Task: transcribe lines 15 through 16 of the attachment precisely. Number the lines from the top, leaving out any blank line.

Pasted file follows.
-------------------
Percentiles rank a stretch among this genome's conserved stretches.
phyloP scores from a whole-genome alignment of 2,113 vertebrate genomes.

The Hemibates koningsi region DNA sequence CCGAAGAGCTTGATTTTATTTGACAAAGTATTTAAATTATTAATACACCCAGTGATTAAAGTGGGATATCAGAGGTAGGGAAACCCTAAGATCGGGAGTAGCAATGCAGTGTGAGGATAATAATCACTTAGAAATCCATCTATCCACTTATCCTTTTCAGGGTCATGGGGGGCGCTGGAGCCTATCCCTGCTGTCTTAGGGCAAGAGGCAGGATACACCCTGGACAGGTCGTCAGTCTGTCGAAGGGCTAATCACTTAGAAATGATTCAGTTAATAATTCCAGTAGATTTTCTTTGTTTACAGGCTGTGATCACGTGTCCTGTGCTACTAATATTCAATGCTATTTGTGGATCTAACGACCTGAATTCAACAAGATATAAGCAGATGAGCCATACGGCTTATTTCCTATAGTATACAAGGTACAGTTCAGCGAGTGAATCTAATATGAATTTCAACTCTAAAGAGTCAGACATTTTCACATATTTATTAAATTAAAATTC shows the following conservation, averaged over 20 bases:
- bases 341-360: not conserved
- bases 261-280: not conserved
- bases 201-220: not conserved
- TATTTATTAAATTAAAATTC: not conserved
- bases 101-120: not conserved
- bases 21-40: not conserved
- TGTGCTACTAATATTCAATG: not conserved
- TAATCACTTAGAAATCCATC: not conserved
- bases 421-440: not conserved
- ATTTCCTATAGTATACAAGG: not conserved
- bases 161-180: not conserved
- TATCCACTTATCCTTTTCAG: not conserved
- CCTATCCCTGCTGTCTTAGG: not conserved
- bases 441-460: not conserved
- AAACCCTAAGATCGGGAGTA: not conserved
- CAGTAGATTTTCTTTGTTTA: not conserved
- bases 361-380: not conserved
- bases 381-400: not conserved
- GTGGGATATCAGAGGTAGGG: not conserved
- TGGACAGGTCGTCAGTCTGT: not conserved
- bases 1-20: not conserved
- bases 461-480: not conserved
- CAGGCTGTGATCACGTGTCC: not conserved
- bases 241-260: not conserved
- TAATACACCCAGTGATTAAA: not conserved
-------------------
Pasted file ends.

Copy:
- TATCCACTTATCCTTTTCAG: not conserved
- CCTATCCCTGCTGTCTTAGG: not conserved